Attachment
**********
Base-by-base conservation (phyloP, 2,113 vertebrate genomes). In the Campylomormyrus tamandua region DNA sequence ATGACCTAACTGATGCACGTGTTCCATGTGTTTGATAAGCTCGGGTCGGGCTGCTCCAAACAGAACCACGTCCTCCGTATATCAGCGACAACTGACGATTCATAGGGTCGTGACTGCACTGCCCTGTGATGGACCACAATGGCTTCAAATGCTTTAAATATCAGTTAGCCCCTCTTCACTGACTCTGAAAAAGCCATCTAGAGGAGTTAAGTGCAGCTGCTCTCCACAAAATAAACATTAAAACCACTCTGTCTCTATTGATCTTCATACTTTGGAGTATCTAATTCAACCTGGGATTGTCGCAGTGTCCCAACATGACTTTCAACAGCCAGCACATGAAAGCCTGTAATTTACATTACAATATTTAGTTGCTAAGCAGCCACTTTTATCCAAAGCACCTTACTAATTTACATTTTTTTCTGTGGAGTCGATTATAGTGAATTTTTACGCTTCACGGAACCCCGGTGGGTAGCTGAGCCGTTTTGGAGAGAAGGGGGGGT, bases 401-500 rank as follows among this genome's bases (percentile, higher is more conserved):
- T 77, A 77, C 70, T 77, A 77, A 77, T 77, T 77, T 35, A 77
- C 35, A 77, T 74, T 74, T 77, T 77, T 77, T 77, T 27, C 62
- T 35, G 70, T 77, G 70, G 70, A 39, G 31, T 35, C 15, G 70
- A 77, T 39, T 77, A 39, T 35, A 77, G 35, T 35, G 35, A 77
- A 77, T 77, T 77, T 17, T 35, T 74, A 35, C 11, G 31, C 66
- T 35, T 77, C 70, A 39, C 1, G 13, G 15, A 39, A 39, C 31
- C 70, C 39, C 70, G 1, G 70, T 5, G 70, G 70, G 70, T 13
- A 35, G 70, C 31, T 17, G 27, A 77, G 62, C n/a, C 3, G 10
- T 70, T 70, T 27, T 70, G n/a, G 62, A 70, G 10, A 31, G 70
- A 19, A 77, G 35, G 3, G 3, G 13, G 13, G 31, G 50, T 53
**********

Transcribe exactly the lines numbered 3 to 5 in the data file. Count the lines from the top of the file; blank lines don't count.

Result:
- C 35, A 77, T 74, T 74, T 77, T 77, T 77, T 77, T 27, C 62
- T 35, G 70, T 77, G 70, G 70, A 39, G 31, T 35, C 15, G 70
- A 77, T 39, T 77, A 39, T 35, A 77, G 35, T 35, G 35, A 77